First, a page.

Cop Says He Shot a Black Man to Death Because There Was a “Gun” — Until This Video Proved He Was Lying


Rose Bouboushian | Courthouse News Service

CHICAGO (CN) – A white Chicago policeman shot an unarmed black man to death and then lied that his victim had a gun, but a surveillance video shows otherwise, his aunt claims in court.

Laquida Cockerham, administrator of her nephew Alfontish Cockerham’s estate, sued Chicago and police Officer Anthony Babicz on Feb. 17 in Cook County Court.

Alfontish, 23, was “walking along the sidewalk with several persons and was engaged in lawful activity” in the South Shore neighborhood around midnight on June 20, 2015 when several police officers arrived, according to the complaint.

Seeing the police leave their patrol cars, “decedent Cockerham walked briskly on the eastern sidewalk of South Merrill Avenue,” toward East 71st Street, his aunt says in the lawsuit.

While Babicz followed on foot, Cockerham “looked over his shoulder and then broke out running” as he turned onto the northern sidewalk of East 71st, the complaint states.

Babicz “at the same time broke out into a full sprint, pursuing decedent Cockerham,” who did not have a weapon, pose a threat, or commit any crime, his aunt says.

Her nephew then “reverse[d] course in a matter of seconds, running with great speed northbound by the eastern curb on South Merrill Avenue, away from East 71st Street.”

Babicz then “stopped running and adopted a shooting stance,” and shot repeatedly at Cockerham’s back. “At least three of the multiple gunshots fired by Babicz struck decedent Cockerham, causing [him] to fall onto the street in front of a parked car,” according to the complaint.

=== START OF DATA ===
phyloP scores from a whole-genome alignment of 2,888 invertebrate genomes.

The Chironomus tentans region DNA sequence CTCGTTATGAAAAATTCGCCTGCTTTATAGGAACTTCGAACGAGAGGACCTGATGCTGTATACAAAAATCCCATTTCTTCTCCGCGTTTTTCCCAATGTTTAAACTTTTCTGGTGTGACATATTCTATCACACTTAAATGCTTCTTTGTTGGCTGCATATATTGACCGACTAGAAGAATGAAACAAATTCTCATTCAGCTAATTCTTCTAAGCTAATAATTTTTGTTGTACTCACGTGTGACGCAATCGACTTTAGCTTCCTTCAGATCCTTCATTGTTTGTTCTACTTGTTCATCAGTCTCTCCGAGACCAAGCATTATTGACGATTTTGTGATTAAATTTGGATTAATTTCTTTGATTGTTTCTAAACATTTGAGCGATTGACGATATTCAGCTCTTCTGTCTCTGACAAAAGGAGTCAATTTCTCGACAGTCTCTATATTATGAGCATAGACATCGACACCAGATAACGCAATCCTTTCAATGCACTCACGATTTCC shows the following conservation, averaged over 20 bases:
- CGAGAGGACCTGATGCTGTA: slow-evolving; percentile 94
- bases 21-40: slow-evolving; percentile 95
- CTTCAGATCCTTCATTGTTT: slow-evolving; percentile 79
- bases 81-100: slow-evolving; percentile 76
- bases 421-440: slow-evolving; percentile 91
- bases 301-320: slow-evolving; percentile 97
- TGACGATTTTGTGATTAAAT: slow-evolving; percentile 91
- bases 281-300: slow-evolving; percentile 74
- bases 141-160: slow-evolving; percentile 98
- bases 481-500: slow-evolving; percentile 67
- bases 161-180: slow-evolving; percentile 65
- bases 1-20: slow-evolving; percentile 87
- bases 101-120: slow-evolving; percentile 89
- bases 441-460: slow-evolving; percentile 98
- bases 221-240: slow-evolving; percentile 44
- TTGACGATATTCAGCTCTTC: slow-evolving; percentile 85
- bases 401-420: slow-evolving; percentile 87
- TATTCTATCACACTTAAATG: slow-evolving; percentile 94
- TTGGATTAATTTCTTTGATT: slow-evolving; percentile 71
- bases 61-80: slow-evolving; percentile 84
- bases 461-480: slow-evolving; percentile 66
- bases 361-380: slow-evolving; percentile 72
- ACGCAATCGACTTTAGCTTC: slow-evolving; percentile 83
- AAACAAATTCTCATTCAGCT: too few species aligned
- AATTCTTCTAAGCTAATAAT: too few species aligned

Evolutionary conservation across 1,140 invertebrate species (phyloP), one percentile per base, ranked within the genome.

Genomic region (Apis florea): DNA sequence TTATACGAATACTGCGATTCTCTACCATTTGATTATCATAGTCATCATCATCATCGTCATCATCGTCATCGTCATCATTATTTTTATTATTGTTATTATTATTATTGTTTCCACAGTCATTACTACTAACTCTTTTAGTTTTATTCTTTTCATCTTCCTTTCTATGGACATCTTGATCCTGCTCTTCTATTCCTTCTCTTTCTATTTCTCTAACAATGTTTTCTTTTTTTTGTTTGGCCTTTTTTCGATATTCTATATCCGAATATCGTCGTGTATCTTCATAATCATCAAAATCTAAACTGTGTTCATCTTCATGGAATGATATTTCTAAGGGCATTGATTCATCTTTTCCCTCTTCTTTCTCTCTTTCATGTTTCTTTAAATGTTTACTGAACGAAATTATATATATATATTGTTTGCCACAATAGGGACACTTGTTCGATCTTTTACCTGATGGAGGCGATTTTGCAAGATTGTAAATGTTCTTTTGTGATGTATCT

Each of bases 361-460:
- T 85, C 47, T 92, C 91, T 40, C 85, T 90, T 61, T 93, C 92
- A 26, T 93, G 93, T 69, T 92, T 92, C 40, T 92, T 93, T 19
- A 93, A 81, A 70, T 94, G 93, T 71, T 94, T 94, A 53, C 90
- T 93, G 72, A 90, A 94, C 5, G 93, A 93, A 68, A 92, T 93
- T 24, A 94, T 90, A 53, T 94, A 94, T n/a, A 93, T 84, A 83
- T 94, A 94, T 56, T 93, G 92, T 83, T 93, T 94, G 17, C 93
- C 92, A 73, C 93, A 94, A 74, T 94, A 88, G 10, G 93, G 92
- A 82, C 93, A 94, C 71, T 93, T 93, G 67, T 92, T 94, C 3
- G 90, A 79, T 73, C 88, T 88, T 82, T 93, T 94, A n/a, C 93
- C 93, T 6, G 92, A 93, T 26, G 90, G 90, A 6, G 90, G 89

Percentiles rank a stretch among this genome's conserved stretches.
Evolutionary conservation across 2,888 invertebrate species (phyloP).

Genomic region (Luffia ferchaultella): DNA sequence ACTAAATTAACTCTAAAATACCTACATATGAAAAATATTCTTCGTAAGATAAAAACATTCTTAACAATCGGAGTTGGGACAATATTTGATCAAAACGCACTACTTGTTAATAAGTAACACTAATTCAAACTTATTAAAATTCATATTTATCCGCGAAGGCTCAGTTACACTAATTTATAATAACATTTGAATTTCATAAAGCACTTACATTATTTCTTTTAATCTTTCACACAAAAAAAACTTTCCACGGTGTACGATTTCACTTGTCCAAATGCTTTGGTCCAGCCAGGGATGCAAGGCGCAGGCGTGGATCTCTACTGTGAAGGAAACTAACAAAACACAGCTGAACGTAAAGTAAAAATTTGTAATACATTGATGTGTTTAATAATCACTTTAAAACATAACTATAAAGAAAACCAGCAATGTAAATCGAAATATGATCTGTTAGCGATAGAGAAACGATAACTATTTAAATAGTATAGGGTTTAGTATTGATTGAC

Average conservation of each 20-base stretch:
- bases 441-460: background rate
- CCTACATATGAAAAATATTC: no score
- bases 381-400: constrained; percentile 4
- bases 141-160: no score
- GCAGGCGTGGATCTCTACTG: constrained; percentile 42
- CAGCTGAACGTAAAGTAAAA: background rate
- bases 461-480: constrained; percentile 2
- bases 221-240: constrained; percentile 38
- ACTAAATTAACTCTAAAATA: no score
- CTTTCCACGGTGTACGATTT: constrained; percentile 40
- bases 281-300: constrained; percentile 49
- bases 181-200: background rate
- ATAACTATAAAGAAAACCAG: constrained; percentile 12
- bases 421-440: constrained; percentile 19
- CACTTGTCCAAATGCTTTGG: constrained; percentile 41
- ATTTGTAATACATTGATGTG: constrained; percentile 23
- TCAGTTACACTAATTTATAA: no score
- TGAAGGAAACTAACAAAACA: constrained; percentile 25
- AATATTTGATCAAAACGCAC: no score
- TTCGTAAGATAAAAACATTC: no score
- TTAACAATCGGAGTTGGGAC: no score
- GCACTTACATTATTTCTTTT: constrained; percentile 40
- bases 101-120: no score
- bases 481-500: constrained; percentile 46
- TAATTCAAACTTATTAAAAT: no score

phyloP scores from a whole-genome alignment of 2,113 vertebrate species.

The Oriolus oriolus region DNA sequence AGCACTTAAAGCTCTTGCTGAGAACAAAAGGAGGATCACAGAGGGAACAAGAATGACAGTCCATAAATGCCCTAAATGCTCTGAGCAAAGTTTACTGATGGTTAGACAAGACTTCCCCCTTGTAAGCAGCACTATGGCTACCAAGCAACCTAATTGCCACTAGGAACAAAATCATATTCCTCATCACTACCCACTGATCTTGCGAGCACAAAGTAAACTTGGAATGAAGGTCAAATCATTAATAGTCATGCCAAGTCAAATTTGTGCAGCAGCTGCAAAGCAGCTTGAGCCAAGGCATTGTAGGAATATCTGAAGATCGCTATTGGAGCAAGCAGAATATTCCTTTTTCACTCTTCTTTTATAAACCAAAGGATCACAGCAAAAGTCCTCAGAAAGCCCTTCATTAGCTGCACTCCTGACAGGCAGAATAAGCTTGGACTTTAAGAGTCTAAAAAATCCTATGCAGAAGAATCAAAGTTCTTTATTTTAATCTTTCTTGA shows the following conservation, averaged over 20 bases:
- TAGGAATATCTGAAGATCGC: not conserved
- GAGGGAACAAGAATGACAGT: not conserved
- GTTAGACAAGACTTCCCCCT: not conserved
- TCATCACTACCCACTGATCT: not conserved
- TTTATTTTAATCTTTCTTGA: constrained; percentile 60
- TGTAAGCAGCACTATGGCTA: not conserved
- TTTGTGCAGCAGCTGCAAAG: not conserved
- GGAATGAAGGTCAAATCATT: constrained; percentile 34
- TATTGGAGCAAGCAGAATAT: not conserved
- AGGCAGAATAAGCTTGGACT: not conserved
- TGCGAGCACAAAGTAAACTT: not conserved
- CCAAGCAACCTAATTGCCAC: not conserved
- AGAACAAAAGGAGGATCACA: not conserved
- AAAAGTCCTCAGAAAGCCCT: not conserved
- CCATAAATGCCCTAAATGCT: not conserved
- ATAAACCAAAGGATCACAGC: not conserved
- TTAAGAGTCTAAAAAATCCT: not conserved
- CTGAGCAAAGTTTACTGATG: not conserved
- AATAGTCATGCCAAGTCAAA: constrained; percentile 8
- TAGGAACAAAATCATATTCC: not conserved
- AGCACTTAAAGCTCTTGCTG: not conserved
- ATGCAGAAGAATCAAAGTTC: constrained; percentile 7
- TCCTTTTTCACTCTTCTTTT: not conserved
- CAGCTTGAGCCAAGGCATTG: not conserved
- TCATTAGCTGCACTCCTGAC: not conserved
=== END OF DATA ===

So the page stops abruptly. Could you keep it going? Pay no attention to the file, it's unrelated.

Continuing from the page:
As Cockerham “lay on the street, writhing in pain, unarmed and hands raised up in the manner of surrendering, defendant Babicz either shot at him and/or placed him in reasonable apprehension of receiving a battery by pointing a handgun at decedent Cockerham in a very threatening manner,” the complaint continues.

Babicz shot Cockerham in his left and right buttocks and right groin, causing a “massive loss of blood,” a severely low heart rate and “prolonged ‘pulseless electrical activity’ for an estimated 20 to 30 minutes, and [he] lost consciousness” as he lay in the street, his aunt claims.

Despite efforts to resuscitate Cockerham at Northwestern Memorial Hospital starting at 12:43 a.m., he remained “essentially comatose” for nearly six days, the complaint states.